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Re: Local lotus

I totally enjoyed that book. As to the earthworms, there was a great article about that in the May issue of National Geographic. The article was actually on the founding of Jamestown. Seems earthworms were brought here in the ballast of the English ships purely by accident. Honeybees were brought on purpose for making mead. There is supposed to be an NG special on their current findings at the Jamestown site. For instance, they have discovered a 400 year old tobacco seed in a well that had been sealed over in the 18th century and only recently repoened. The discovery of the seed proved the type of tobacco John Rolfe grew. It was a fascinating article, and I hope I haven't missed the documentary. It should be amazing.
zone 7
West TN
----- Original Message ----- From: "Bonnie Holmes" <holmesbm@usit.net>
To: <gardenchat@hort.net>
Sent: Friday, August 10, 2007 6:02 PM
Subject: Re: [CHAT] Local lotus

I think you both might enjoy "Aliens in the Backyard" by John Leland.  He
makes numerous points about the fact that many...in some cases most...of
our plants are not native to this continent. Certainly most of the grasses
and foods we use.  Maybe a lot of people get confused non-native and
invasive since many of the trouble plants are non-native.  What surprised
me was that most earthworms are not native and create a different chemistry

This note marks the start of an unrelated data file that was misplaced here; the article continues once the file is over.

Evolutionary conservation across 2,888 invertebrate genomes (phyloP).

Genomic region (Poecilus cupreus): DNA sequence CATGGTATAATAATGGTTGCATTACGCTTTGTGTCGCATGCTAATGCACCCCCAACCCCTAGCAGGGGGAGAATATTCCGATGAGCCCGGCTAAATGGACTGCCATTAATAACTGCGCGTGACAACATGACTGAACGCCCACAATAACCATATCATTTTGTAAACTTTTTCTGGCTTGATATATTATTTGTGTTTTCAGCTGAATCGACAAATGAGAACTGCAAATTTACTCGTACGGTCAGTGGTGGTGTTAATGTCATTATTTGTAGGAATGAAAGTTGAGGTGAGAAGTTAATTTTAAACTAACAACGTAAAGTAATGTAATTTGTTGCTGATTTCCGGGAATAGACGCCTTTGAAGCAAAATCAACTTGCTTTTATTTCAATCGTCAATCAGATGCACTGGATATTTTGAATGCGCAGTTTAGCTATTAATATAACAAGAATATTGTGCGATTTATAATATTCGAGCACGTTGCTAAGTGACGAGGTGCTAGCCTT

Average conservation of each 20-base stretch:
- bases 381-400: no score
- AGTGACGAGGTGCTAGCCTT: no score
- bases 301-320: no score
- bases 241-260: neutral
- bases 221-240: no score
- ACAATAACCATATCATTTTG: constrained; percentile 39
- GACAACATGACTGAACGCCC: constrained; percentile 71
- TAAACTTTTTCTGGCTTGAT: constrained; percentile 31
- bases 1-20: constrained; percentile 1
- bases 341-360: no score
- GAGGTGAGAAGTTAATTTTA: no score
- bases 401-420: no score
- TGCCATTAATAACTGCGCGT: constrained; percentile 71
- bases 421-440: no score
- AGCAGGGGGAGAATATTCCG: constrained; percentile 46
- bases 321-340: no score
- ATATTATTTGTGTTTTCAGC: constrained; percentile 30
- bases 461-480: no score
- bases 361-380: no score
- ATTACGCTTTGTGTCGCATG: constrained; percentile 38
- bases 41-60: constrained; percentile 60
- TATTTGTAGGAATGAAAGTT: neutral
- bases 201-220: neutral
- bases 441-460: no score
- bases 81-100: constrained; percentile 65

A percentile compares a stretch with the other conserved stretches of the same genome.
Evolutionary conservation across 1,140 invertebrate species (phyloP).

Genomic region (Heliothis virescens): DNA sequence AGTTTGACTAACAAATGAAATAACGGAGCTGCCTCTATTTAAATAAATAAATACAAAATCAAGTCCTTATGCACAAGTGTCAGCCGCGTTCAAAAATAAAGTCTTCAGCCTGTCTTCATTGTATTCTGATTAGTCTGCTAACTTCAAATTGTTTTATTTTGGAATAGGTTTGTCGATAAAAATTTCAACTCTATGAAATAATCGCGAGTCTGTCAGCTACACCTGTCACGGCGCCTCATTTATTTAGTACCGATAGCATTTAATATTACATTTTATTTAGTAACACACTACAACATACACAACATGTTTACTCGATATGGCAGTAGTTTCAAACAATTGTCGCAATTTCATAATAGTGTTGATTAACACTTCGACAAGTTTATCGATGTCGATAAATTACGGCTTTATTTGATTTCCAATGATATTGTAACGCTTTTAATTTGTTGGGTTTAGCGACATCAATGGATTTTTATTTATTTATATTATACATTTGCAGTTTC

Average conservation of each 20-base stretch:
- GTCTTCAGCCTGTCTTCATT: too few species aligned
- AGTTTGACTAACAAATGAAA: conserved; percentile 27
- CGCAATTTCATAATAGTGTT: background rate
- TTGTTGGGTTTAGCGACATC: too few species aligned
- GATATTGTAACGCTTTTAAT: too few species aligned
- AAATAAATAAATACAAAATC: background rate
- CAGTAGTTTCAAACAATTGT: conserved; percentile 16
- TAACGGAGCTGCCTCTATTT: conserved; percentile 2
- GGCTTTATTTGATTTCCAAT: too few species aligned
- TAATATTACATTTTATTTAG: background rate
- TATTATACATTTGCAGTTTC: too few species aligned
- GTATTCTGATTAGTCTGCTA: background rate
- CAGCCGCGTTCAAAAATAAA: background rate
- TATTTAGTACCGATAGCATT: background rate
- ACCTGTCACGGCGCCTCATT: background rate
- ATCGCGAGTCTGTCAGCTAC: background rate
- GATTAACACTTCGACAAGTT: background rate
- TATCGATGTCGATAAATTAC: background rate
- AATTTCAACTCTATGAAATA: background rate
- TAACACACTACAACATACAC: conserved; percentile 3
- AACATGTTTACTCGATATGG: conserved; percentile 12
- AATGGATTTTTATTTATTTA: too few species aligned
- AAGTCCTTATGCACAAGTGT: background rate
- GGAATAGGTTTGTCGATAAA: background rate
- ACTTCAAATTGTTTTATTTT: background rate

for plants.

[Original Message]
From: <Aplfgcnys@aol.com>
To: <gardenchat@hort.net>
Date: 8/10/2007 3:19:01 PM
Subject: Re: [CHAT] Local lotus

I think it's beautiful, too, Jim, but for some reason it is listed as
an invasive around here.  I can't understand it, because the water
plants that are invasive in the areas I know are water chestnuts and
pickerel weed.  I don't remember seeing the Nelumbo  lutea anywhere
nearer than Nova Scotia.

In a message dated 08/10/2007 12:51:54 PM Eastern Standard Time,
silverhawk@flash.net writes:


james singer <islandjim1@verizon.net> wrote:
The lotus in the local library's retention pond is blooming. My
problem, no longer being terribly agile, was/is getting close enough to
the blooms to get a really good picture. For this one, I'd walked out
as far as I could on the tops of cypress knees that more-or-less define
the margin between swamp and upland. It must have been a spectacle to


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